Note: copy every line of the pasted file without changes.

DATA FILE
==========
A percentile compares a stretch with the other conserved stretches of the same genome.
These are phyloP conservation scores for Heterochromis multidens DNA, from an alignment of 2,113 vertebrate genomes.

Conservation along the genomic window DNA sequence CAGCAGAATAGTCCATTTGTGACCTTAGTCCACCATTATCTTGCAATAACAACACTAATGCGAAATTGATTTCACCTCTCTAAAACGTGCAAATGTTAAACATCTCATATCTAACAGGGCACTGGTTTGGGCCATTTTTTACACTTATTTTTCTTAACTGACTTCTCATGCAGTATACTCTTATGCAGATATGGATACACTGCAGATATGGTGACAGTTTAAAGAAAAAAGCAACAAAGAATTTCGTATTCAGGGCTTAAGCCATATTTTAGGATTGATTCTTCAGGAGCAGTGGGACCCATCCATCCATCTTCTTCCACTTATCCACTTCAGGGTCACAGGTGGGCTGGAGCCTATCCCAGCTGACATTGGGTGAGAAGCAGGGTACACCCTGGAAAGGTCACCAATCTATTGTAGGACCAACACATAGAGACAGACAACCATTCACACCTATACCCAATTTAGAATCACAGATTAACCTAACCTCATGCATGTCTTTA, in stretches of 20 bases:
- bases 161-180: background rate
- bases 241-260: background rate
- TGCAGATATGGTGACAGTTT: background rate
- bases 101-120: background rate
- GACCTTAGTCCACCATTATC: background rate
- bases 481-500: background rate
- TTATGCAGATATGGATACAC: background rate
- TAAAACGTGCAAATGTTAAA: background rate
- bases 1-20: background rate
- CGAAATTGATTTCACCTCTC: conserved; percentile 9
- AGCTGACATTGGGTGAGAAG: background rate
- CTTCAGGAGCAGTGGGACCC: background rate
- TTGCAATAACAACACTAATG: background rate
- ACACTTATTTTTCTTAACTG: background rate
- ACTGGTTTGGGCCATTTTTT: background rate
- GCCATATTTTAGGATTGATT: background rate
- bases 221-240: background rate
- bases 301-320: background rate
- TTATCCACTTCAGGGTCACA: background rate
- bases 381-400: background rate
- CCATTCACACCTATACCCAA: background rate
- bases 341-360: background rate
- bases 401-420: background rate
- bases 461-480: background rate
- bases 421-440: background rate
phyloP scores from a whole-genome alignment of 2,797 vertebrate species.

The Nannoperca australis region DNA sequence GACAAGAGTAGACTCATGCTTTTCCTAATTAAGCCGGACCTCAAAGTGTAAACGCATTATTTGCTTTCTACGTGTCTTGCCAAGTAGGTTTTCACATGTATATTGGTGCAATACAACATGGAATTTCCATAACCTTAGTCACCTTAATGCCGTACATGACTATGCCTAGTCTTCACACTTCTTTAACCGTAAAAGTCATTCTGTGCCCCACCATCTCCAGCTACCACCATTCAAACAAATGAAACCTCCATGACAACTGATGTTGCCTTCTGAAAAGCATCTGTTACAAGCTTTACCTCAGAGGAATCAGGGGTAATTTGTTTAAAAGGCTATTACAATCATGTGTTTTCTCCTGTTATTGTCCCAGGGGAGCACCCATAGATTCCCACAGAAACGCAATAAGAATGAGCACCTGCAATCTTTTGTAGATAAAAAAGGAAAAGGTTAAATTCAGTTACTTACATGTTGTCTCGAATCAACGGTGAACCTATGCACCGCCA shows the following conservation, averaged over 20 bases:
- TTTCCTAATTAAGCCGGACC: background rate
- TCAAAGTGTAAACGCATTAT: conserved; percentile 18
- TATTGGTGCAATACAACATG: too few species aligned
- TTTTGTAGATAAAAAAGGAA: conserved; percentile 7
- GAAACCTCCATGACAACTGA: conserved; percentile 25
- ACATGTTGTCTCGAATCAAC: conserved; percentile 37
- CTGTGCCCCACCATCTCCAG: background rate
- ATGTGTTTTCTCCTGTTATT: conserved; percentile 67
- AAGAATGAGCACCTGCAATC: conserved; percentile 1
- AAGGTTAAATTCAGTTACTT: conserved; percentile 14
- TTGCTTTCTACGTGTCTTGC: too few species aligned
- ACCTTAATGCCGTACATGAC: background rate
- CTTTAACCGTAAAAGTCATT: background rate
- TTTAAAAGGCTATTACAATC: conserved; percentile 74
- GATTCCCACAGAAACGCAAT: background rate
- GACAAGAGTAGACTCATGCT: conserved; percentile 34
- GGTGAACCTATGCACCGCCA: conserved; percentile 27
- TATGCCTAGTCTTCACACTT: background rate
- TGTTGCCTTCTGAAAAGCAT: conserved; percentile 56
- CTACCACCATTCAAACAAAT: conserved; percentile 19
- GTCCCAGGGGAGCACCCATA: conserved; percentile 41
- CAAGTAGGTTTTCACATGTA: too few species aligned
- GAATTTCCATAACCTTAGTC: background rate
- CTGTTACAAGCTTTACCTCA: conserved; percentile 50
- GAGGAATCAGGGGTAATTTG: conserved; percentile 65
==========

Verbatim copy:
A percentile compares a stretch with the other conserved stretches of the same genome.
These are phyloP conservation scores for Heterochromis multidens DNA, from an alignment of 2,113 vertebrate genomes.

Conservation along the genomic window DNA sequence CAGCAGAATAGTCCATTTGTGACCTTAGTCCACCATTATCTTGCAATAACAACACTAATGCGAAATTGATTTCACCTCTCTAAAACGTGCAAATGTTAAACATCTCATATCTAACAGGGCACTGGTTTGGGCCATTTTTTACACTTATTTTTCTTAACTGACTTCTCATGCAGTATACTCTTATGCAGATATGGATACACTGCAGATATGGTGACAGTTTAAAGAAAAAAGCAACAAAGAATTTCGTATTCAGGGCTTAAGCCATATTTTAGGATTGATTCTTCAGGAGCAGTGGGACCCATCCATCCATCTTCTTCCACTTATCCACTTCAGGGTCACAGGTGGGCTGGAGCCTATCCCAGCTGACATTGGGTGAGAAGCAGGGTACACCCTGGAAAGGTCACCAATCTATTGTAGGACCAACACATAGAGACAGACAACCATTCACACCTATACCCAATTTAGAATCACAGATTAACCTAACCTCATGCATGTCTTTA, in stretches of 20 bases:
- bases 161-180: background rate
- bases 241-260: background rate
- TGCAGATATGGTGACAGTTT: background rate
- bases 101-120: background rate
- GACCTTAGTCCACCATTATC: background rate
- bases 481-500: background rate
- TTATGCAGATATGGATACAC: background rate
- TAAAACGTGCAAATGTTAAA: background rate
- bases 1-20: background rate
- CGAAATTGATTTCACCTCTC: conserved; percentile 9
- AGCTGACATTGGGTGAGAAG: background rate
- CTTCAGGAGCAGTGGGACCC: background rate
- TTGCAATAACAACACTAATG: background rate
- ACACTTATTTTTCTTAACTG: background rate
- ACTGGTTTGGGCCATTTTTT: background rate
- GCCATATTTTAGGATTGATT: background rate
- bases 221-240: background rate
- bases 301-320: background rate
- TTATCCACTTCAGGGTCACA: background rate
- bases 381-400: background rate
- CCATTCACACCTATACCCAA: background rate
- bases 341-360: background rate
- bases 401-420: background rate
- bases 461-480: background rate
- bases 421-440: background rate
phyloP scores from a whole-genome alignment of 2,797 vertebrate species.

The Nannoperca australis region DNA sequence GACAAGAGTAGACTCATGCTTTTCCTAATTAAGCCGGACCTCAAAGTGTAAACGCATTATTTGCTTTCTACGTGTCTTGCCAAGTAGGTTTTCACATGTATATTGGTGCAATACAACATGGAATTTCCATAACCTTAGTCACCTTAATGCCGTACATGACTATGCCTAGTCTTCACACTTCTTTAACCGTAAAAGTCATTCTGTGCCCCACCATCTCCAGCTACCACCATTCAAACAAATGAAACCTCCATGACAACTGATGTTGCCTTCTGAAAAGCATCTGTTACAAGCTTTACCTCAGAGGAATCAGGGGTAATTTGTTTAAAAGGCTATTACAATCATGTGTTTTCTCCTGTTATTGTCCCAGGGGAGCACCCATAGATTCCCACAGAAACGCAATAAGAATGAGCACCTGCAATCTTTTGTAGATAAAAAAGGAAAAGGTTAAATTCAGTTACTTACATGTTGTCTCGAATCAACGGTGAACCTATGCACCGCCA shows the following conservation, averaged over 20 bases:
- TTTCCTAATTAAGCCGGACC: background rate
- TCAAAGTGTAAACGCATTAT: conserved; percentile 18
- TATTGGTGCAATACAACATG: too few species aligned
- TTTTGTAGATAAAAAAGGAA: conserved; percentile 7
- GAAACCTCCATGACAACTGA: conserved; percentile 25
- ACATGTTGTCTCGAATCAAC: conserved; percentile 37
- CTGTGCCCCACCATCTCCAG: background rate
- ATGTGTTTTCTCCTGTTATT: conserved; percentile 67
- AAGAATGAGCACCTGCAATC: conserved; percentile 1
- AAGGTTAAATTCAGTTACTT: conserved; percentile 14
- TTGCTTTCTACGTGTCTTGC: too few species aligned
- ACCTTAATGCCGTACATGAC: background rate
- CTTTAACCGTAAAAGTCATT: background rate
- TTTAAAAGGCTATTACAATC: conserved; percentile 74
- GATTCCCACAGAAACGCAAT: background rate
- GACAAGAGTAGACTCATGCT: conserved; percentile 34
- GGTGAACCTATGCACCGCCA: conserved; percentile 27
- TATGCCTAGTCTTCACACTT: background rate
- TGTTGCCTTCTGAAAAGCAT: conserved; percentile 56
- CTACCACCATTCAAACAAAT: conserved; percentile 19
- GTCCCAGGGGAGCACCCATA: conserved; percentile 41
- CAAGTAGGTTTTCACATGTA: too few species aligned
- GAATTTCCATAACCTTAGTC: background rate
- CTGTTACAAGCTTTACCTCA: conserved; percentile 50
- GAGGAATCAGGGGTAATTTG: conserved; percentile 65